A GREAT Nicholas Kristof column today gets at the value of the humanities, especially philosophy, in a pragmatic, hyper-digital and neoliberal age.
I wouldn’t want everybody to be an art or literature major, but the world would be poorer — figuratively, anyway — if we were all coding software or running companies. We also want musicians to awaken our souls, writers to lead us into fictional lands, and philosophers to help us exercise our minds and engage the world.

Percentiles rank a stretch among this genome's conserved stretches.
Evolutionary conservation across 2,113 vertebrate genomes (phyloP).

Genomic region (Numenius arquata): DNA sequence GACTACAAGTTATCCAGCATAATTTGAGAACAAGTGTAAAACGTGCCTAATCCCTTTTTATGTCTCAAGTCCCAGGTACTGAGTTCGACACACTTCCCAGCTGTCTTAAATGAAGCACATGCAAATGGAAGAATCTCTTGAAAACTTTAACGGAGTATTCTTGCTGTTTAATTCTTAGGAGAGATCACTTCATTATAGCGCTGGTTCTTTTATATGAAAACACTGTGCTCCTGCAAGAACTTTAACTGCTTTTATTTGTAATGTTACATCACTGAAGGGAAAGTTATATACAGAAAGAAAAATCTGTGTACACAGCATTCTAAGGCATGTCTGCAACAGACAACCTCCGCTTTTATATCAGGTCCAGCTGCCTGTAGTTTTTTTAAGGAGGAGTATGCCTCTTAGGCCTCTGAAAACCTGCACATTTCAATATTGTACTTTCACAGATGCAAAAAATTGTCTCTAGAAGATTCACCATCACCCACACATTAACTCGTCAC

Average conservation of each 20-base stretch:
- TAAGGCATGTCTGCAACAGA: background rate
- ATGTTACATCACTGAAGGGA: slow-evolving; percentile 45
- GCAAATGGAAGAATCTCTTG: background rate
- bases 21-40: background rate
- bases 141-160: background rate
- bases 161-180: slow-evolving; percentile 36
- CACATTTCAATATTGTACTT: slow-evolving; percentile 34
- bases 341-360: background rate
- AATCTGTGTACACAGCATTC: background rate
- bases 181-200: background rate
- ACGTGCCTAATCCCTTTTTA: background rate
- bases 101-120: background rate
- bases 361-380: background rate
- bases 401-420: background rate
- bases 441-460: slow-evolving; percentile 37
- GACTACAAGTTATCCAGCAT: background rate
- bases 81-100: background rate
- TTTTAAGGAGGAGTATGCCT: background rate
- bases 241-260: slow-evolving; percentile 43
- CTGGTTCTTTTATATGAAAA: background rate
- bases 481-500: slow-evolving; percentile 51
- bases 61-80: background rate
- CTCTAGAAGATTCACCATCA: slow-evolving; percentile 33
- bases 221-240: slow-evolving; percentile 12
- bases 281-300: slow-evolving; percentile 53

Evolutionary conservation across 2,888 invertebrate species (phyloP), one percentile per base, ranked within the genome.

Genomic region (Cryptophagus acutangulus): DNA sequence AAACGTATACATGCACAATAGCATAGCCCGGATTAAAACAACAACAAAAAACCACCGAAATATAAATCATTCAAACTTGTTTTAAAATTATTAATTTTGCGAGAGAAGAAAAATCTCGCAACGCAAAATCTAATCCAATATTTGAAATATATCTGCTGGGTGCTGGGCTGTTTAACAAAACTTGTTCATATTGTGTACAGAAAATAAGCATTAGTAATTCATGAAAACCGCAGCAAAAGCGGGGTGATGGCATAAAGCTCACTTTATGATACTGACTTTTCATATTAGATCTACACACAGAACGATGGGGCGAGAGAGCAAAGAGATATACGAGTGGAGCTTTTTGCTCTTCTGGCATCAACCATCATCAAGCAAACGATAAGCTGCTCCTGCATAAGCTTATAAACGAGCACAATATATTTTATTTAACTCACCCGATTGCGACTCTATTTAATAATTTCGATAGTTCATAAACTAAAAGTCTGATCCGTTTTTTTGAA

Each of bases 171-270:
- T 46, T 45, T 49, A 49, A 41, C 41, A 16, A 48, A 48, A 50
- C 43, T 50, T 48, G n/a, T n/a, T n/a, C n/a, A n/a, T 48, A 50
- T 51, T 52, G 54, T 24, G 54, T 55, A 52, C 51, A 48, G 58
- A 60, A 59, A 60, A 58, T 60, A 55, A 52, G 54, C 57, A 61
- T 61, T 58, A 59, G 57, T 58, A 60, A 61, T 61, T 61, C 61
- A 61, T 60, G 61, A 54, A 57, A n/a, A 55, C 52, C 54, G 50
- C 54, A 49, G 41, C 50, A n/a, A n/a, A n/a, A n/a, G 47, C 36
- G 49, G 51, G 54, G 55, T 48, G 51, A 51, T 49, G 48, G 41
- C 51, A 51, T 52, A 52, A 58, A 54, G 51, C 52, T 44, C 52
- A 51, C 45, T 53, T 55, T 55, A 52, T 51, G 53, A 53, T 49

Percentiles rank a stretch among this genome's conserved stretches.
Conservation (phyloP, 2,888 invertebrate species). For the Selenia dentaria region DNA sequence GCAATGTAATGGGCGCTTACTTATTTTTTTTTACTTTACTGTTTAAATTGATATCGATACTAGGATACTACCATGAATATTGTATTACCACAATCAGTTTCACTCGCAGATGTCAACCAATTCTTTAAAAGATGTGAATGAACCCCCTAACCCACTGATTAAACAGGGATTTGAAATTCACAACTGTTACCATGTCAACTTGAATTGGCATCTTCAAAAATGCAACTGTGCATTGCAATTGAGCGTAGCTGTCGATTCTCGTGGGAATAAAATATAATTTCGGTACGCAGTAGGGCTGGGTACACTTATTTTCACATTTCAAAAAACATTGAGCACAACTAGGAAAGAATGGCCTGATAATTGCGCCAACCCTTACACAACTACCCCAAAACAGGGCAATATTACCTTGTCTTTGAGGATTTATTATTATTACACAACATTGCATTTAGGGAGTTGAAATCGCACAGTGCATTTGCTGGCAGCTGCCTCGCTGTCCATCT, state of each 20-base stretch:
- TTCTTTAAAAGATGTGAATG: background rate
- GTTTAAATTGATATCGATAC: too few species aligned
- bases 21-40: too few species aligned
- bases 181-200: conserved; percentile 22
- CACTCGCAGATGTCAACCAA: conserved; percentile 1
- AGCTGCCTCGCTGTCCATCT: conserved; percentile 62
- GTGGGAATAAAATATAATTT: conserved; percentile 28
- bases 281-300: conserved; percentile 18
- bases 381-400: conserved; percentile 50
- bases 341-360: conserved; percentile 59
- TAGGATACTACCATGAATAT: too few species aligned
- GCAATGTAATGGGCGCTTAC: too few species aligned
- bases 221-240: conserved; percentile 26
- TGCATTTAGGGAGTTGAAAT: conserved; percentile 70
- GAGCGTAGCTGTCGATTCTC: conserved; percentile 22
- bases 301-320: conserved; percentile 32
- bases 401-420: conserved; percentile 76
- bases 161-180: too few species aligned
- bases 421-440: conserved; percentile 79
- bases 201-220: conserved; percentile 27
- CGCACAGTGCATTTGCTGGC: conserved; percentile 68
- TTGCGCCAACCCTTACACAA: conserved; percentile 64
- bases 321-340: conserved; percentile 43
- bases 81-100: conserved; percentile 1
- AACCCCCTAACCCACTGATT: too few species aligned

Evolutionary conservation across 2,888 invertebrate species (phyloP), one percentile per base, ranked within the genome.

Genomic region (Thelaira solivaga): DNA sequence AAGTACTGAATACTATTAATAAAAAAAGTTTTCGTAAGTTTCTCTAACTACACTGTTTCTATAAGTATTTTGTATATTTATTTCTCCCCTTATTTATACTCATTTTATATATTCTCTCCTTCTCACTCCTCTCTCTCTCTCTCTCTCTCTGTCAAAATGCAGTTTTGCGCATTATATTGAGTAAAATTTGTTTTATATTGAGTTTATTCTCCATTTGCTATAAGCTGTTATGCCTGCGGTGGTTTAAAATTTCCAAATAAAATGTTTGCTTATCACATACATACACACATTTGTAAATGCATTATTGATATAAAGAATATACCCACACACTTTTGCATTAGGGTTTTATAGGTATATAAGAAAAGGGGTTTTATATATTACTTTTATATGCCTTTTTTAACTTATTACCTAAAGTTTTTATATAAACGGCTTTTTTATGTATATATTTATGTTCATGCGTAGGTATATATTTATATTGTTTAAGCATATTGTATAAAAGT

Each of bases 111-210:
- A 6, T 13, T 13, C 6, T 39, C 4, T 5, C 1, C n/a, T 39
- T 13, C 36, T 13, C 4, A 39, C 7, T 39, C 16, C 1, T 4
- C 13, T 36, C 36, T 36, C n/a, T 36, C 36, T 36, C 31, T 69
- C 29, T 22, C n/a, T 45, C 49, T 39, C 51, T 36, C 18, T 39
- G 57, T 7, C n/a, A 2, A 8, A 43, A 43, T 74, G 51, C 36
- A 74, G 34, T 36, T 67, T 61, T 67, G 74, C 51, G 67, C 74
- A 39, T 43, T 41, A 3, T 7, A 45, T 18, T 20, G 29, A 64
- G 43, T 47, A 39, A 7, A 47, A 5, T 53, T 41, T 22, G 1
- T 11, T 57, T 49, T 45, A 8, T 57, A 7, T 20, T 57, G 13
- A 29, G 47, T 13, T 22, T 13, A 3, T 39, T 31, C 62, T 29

Kristof focuses on the value of three 20th century philosophers: Isaiah Berlin, John Rawls, and Peter Singer. The thinking of one of those three is central to my upcomin book. “So let me push back at the idea that the humanities are obscure, arcane and irrelevant,” he writes near the end. “These three philosophers influence the way I think about politics, immigration, inequality; they even affect what I eat.”
Humanities majors typically make up a major part of the audience for the arts and books. When these numbers decline, a whole ecology withers.